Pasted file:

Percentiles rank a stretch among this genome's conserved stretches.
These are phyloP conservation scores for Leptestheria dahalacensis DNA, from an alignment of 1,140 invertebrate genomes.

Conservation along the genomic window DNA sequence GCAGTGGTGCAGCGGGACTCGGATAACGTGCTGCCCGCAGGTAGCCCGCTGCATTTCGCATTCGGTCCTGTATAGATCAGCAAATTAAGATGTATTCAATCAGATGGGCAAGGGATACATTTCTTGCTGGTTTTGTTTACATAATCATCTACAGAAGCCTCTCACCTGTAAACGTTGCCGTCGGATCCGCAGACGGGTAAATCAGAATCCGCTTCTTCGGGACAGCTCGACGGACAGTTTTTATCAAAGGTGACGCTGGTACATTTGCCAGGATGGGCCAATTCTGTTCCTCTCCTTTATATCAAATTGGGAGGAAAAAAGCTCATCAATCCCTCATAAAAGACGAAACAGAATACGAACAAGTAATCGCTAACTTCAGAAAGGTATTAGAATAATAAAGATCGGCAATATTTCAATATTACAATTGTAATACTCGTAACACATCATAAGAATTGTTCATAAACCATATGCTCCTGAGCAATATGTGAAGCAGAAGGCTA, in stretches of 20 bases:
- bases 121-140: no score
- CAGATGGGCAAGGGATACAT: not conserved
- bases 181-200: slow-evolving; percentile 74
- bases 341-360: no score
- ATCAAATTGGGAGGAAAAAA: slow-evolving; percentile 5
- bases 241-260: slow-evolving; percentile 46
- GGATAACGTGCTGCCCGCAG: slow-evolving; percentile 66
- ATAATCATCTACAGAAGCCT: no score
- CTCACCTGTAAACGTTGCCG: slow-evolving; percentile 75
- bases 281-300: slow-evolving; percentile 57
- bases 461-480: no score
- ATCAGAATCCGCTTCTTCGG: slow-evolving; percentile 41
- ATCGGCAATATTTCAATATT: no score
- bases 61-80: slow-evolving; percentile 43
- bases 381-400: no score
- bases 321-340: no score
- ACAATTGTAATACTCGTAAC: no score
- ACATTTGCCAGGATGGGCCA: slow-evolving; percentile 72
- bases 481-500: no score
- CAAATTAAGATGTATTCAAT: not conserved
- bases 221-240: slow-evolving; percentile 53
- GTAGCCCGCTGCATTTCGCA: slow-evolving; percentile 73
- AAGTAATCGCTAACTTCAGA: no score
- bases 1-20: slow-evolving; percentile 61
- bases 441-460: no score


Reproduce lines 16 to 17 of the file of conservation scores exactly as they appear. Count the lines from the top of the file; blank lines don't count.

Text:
- ATCGGCAATATTTCAATATT: no score
- bases 61-80: slow-evolving; percentile 43